9. DieMond128

    DieMond128 New Member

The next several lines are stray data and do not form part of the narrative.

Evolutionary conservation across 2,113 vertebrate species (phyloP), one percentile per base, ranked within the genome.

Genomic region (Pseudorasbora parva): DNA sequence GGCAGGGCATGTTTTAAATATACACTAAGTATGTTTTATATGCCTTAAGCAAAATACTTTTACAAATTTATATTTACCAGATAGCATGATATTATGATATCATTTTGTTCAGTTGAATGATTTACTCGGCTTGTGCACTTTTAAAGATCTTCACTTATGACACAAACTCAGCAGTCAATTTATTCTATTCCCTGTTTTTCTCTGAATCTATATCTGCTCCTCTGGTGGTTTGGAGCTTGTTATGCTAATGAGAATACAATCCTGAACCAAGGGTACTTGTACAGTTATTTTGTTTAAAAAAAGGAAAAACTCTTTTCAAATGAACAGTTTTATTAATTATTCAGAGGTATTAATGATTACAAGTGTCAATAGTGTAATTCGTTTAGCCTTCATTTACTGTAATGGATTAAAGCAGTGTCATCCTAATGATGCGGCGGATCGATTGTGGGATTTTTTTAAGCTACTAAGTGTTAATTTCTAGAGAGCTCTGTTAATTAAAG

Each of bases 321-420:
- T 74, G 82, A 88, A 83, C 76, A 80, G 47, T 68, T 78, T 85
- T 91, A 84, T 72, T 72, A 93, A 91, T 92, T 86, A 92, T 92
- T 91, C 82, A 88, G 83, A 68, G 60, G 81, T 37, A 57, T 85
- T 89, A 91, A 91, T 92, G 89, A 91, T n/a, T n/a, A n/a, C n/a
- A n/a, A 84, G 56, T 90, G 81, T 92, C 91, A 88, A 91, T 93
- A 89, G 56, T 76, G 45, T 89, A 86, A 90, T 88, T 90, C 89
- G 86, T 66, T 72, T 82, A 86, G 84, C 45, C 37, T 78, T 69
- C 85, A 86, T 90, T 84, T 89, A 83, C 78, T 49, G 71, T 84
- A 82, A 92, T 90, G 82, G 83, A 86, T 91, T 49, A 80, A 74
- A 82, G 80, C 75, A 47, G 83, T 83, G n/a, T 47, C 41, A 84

I'm still waiting on advice from my union, but I'm thinking of being honest with my employers about all the medical hoops I've been dealing with and I why my paperwork keeps changing. Leaving out the TMS stuff, but owning up to the rest of it. Hopefully they'll be willing to accommodate me for a little bit longer, but obviously not with such crazy restrictions. If they agree I'm going to take it easy on myself. If not, I'll just suck it up. About 12 years ago when I first got my job, I developed a classic case of RSI in both my forearms, it travelled up to my biceps, and eventually to my shoulders, I was wearing braces to bed that made me look like the Bionic woman. (All this happened right around the time my Godmother died, classic TMS) Only thing is, I didn't know it was TMS, so I muscled through, eventually greived my Aunt and it went away. I know I can do it. And I know that once my pain goes away, I'm going to be able to focus again and go back to school, and quit my job. No more fear.